Monday, May 31, 2021

Music History Today: June 1, 2021

June 1, 1983: Talking Heads released their album Speaking in Tongues which contained their hit "Burning Down the House."

On their fifth album, Speaking in Tongues, David Byrne, Tina Weymouth, Chris Frantz, and Jerry Harrison indulge their unusual, gamboling whims within solid walls. 

Talking Heads album Speaking in Tongues

(sign up to follow by email)

Even for an album titled after communication—nodding to both glossolalia and Byrne’s famously garbled scatting in recording sessions—Speaking in Tongues is singularly immediate and direct. In each song, one concept—one saucy bass-and-piano walking line, one ricocheting keyboard line, one heavily shouted pyromaniac refrain—repeats into an insistent foundation, so emphatic it begins to burrow into a trancelike state befitting the album name. 

Read more: Pitchfork 

June 1, 1963: "Two Faces Have I" by Lou Christie peaks at number 6 on the Billboard Hot 100 chart.

"Two Faces Have I" was written by Twyla Herbert and Lou Christie and performed by Christie in his signature falsetto. The song was produced by Nick Cenci and was featured on his 1963 album, Lou Christie.

Lou Christie
Lou Christie

The song was recorded at Gateway Studios in Pittsburgh on February 6, 1963. Ronnie Cochrane (a local Pittsburgh based guitar player) is playing guitar on the track and a local Pittsburgh band called Johnny Wilson's Debonaires provide the song's instrumental backing along with the song's co writer (Twyla Herbert) playing piano on the track.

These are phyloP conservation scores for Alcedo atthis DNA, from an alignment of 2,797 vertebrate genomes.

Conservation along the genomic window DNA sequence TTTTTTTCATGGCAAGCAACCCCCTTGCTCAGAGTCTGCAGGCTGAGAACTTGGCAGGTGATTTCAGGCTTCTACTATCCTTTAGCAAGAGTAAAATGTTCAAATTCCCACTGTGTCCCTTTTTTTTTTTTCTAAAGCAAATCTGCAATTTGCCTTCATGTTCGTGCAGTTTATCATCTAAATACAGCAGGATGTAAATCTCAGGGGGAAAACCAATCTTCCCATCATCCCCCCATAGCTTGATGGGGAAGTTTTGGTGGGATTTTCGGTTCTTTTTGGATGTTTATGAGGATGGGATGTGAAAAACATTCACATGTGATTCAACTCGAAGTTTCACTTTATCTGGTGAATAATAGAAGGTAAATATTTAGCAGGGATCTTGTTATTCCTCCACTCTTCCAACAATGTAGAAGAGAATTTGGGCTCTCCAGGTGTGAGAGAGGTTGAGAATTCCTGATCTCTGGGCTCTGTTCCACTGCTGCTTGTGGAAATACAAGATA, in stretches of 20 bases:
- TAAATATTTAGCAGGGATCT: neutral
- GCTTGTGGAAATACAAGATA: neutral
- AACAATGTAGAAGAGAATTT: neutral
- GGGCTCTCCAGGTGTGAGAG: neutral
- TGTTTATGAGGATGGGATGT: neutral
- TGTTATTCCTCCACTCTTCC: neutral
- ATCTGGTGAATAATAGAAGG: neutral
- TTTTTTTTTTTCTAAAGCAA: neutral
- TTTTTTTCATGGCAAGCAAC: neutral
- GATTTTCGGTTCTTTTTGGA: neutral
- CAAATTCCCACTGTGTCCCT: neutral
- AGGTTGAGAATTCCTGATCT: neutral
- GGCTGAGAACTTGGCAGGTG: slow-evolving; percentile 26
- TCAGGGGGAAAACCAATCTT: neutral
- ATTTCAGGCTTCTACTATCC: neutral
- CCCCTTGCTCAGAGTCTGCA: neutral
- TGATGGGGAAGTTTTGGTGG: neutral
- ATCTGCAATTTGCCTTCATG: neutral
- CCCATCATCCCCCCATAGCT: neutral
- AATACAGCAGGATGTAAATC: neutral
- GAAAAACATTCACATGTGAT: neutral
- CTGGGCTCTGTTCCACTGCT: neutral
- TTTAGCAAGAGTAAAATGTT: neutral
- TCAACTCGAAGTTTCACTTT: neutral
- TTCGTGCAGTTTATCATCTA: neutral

Read more: Wikipedia

 

June 1, 1968: The theme song to the film "The Good, the Bad and the Ugly" by Hugo Montenegro, His Orchestra and Chorus reaches number 2.

Though it has to forever compete with The Searchers and High Noon, few Western films will ever have the impact of The Good, The Bad and The Ugly.

The Good, The Bad and The Ugly movie poster

It's the final film in Sergio Leone’s “Dollars Trilogy” and the most famous Spaghetti Western (that is, films in the American Western style made by Italian directors) of all time. It catapulted Clint Eastwood to super-stardom, changed the way countless directors thought about the genre, and continues to influence film to this day. 
Read more: Mental Floss

 

June 1, 1974: “Midnight At The Oasis” by Maria Muldaur makes it up the chart to number 6.

You either loved it…or you completely loathed it, but there’s no doubt that if you were around in 1974, you could not avoid Maria Muldaur’s “Midnight At The Oasis.”

Maria Muldaur
Maria Muldaur

Muldaur’s maiden name was Maria D’Amato and she got her start performing as a member of the Even Dozen Jug Band alongside future Lovin’ Spoonful member John Sebastian, David Grisman and Stefan Grossman. The Jug Band was part of the same Greenwich Village folk scene that spawned Fred Neil, Phil Ochs and Bob Dylan. D’Amato then went on to join the Jim Kweskin Jug Band where she met her future husband Geoff Muldaur. 

Read more: Internet FM

 

June 1, 1985: Harold Faltermeyer's "Axel F" from the original motion picture soundtrack for the film Beverly Hills Cop (1984) makes it to number 3 on the US music chart.

If you grew up in the 1980s, then you’ll surely be familiar with this entirely electronic composition from Harold Faltermeyer.

Beverly Hills Cop (1984) poster

Used as the theme tune for the Beverly Hills Cop films, Axel F (named after Eddie Murphy’s character Axel Foley) was a number one in several countries. Axel F later was released as a bonus track on Faltermeyer’s 1988 album Harold F, likely as it was his best known song. 

Read more: Music Radar

 

Burning Down the House
Talking Heads

No comments:

Post a Comment